Jan 182011
 

Photo by DerrickT

I TEACH YOU THE [ÜBERMENSCH]. Man is something that is to be surpassed. What have you done to surpass man?

– Friedrich Nietzsche, Thus Spake Zarathustra

A peculiar thing about many religions the world over is the concept of an “End of Days,” or the establishment of a new era. In the Abrahamic religions this is expressed in the coming mashiach, God’s Anointed One who will establish a new reign of God’s principles. In Greek cosmology, it was said that Zeus would be replaced by a son, just as he replaced his father, and that this would usher in a new era of the world. In contemporary Hindu eschatology, it is said that corruption and deception would increase until a new age of existence is brought about by Brahma’s regeneration of the universe. And even the New Age movement, which I dislike as a whole, has in its very title the concept of a New Age about to overtake humanity, and even the entire cosmos.

Though not all religions proclaim such an event, the idea of a new era is prominent enough that you have probably come across it before (ever heard of the Left Behind series?). This idea has even cropped up outside of religion at times, though more focused on the idea of a new humanity, as that is a much more personal issue, and one that is slightly easier to ponder, than the concept of an entirely new universe.

It is this focus on a new humanity that I want to delve into.

Before we decide whether or not humanity is being outgrown, though, shouldn’t we understand what it means to be human?

What is “human”?

It is a pretty popular notion that emotions are what make us human, a notion that tends to fill people with “warm fuzzies.” While it is true that our emotions do drive many of our actions and even are the forces behind some amazingly self-transcending behaviors (like art and love), to claim that emotions specifically are what set us apart from the rest of existence is something I disagree with wholeheartedly.

Why? I’m so glad you asked.

The emotions have been shown time and time again to be intricately related to the functioning of the digestive system (the GI tract; the gut). All of those nerve endings throughout our torso affect every feeling you have. This is why when you’re in a particularly emotional state, the idea of chocolate or a bag of potato chips might sound a lot more tempting than it otherwise would. When your gut isn’t happy, you aren’t happy. When your gut is satisfied, you are satisfied. This is true of all animals, including humans.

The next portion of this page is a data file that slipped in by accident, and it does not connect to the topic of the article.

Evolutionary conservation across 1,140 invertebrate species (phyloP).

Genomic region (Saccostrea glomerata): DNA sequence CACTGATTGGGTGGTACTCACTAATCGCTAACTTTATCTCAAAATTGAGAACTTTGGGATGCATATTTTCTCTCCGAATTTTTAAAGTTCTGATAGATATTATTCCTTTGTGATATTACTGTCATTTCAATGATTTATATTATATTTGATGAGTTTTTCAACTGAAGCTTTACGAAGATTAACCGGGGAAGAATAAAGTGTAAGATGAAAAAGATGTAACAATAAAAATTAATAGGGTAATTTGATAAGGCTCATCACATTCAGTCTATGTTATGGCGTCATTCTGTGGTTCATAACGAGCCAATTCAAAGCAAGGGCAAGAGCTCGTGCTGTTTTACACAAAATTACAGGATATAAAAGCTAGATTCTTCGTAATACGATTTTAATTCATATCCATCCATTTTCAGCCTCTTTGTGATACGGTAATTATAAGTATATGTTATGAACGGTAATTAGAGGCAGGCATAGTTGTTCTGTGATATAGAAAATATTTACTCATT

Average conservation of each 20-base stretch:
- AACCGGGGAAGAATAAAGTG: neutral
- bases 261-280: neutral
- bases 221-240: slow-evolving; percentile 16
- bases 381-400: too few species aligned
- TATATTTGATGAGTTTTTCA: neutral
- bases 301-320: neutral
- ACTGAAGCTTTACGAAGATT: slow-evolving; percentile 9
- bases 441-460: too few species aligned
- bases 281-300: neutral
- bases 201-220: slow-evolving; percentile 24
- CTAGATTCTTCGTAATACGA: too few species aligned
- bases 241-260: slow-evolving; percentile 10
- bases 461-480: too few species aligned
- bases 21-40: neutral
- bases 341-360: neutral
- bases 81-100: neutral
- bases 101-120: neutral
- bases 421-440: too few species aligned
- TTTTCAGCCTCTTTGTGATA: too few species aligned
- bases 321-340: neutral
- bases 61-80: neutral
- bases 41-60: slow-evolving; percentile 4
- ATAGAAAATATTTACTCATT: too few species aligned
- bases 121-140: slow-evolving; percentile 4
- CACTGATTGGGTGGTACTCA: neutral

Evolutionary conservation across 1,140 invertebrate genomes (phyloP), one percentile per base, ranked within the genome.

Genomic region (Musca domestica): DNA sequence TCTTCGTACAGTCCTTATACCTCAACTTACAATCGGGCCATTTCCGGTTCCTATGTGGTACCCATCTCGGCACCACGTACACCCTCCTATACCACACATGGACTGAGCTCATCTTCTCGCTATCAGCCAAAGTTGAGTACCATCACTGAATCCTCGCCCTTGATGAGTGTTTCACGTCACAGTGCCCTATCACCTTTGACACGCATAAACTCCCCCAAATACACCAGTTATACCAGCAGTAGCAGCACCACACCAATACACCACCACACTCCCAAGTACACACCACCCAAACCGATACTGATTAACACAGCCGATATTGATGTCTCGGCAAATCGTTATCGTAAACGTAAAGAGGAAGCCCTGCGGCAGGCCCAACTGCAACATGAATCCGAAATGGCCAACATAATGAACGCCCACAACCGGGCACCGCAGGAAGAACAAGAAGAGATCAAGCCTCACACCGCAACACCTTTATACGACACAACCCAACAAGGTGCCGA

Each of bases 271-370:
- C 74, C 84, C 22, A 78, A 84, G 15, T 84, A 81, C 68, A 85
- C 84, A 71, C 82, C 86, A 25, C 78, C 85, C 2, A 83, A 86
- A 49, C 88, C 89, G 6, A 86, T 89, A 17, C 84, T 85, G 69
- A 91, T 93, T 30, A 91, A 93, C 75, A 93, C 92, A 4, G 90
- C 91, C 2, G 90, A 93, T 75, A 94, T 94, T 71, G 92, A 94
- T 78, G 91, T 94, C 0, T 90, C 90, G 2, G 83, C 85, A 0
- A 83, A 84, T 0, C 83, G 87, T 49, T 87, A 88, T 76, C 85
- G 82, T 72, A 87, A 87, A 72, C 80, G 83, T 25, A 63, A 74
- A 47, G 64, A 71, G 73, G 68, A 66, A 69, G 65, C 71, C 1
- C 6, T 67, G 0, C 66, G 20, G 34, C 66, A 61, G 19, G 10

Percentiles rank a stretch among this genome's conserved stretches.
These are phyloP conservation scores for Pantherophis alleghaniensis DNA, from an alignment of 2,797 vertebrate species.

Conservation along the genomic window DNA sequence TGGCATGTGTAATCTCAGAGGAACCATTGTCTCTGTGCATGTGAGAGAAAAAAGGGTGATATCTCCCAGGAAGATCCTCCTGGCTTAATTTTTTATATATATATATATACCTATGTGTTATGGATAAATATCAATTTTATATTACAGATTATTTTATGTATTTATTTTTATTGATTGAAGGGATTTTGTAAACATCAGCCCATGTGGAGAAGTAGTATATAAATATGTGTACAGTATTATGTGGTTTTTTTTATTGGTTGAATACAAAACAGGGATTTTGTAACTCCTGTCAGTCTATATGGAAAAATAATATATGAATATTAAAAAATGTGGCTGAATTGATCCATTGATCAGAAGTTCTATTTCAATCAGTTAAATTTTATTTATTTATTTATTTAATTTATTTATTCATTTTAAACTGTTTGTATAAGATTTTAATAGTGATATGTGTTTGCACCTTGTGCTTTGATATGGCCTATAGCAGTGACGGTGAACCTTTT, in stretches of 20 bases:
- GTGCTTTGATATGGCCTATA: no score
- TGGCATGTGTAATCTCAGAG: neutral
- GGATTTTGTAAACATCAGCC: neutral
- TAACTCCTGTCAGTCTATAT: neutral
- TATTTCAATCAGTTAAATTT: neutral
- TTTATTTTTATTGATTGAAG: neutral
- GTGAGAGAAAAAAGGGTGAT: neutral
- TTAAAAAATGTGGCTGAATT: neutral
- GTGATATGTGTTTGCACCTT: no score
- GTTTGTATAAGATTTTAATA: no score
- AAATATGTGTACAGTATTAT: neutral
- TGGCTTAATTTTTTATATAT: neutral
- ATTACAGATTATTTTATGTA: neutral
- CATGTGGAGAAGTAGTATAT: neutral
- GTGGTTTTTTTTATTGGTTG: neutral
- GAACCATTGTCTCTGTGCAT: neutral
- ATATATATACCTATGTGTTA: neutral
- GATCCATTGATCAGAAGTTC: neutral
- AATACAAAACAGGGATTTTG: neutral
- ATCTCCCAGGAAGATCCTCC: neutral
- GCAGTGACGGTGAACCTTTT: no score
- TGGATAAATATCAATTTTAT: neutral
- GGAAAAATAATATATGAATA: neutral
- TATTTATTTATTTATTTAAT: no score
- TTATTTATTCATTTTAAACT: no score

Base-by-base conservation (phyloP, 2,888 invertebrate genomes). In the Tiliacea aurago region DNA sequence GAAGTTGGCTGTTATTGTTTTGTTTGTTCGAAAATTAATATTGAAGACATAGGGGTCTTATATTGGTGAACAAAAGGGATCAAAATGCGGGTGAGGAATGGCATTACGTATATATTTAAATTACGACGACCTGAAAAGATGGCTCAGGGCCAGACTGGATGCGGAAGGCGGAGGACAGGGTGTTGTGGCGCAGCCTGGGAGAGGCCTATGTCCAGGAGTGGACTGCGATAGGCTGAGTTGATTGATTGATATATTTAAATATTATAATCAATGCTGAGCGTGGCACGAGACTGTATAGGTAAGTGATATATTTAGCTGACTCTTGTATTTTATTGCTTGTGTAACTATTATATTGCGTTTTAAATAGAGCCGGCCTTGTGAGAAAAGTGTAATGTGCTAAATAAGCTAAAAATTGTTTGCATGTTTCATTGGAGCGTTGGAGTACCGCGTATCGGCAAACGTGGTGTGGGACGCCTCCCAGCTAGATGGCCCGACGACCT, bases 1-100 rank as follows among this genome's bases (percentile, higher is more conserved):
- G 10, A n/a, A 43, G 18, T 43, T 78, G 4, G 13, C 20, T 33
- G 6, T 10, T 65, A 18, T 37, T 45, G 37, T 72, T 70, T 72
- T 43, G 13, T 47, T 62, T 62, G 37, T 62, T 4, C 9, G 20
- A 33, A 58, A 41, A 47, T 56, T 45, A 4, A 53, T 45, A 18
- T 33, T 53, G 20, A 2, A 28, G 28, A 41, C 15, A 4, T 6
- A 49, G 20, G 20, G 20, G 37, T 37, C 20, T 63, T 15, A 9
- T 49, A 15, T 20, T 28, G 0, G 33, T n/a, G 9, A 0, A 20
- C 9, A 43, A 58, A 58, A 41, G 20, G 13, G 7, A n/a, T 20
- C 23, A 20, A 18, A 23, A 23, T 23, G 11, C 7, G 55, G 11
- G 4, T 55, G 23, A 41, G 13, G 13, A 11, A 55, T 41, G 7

However, humans have a much smaller gut in relation to their body size than other animals. Just looking at chimpanzees, our genetically closest relatives, will show that humans have a gut about sixty percent as large as what we’d expect for our size.

If the gut is so intensely tied to emotions, and emotions are what make us human, shouldn’t we have a larger digestive system than other animals? If all animals (and even plants) have feelings, then how can that be what sets us apart? What really makes us human?

What humans have that does set us apart is our enormous brain. Our brain is more than three times the size of that of chimpanzees, a size which has allowed things such as the acquisition of language, the development of technology, and cooking. It has given us the ability to reason and self-organize instead of being completely driven by our emotions and our need to feed our gut.

So reason (or logos?), not emotions, is what truly make us human.

What is the ape to man? A laughing-stock, a thing of shame. And just the same shall man be to the [Übermensch]: a laughing-stock, a thing of shame.

– Friedrich Nietzsche, Thus Spake Zarathustra

So should we do away with emotions? By no means. What it does mean is that emotions are to be guided by our ability to reason, instead of the other way around. Sadly, our emotions tend to still drive a great portion of our actions. From needless aggression to greed to lust, we see the rash effects of emotions being our controlling force. That is not to say that there are no positives to emotions (such as familial love, sexual desire, feeding ourselves), these impulses (even the good ones) have a tendency to destroy whatever progress we try to make in our lives if we allow them total control.

Animals no more

Man is a gateway . . . Small and transitory is man. Already he is behind you.

– C.G. Jung, The Red Book

Man is a rope stretched between the animal and the [Übermensch] — a rope over an abyss.

– Friedrich Nietzsche, Thus Spake Zarathustra

For a long time I was skeptical of any philosopher or prophet who spoke of a new type of humanity. Even if I claimed belief in it, I never really understood how it could even be possible since most allusions to it were so vague; thus I never fully put my trust in such an idea.

That has recently changed. Ray Kurzweil, a futurist with an amazing track record, speaks of just such a change in humanity, calling it the “Singularity.” The Singularity is a time he sees in the near future when information technology has advanced to the point where humans can transcend their biological selves, and become indistinguishable from technology. As crazy as this sounds from the outset, Kurzweil provides good reasons for believing that such a change will take place, which you can read about across the web.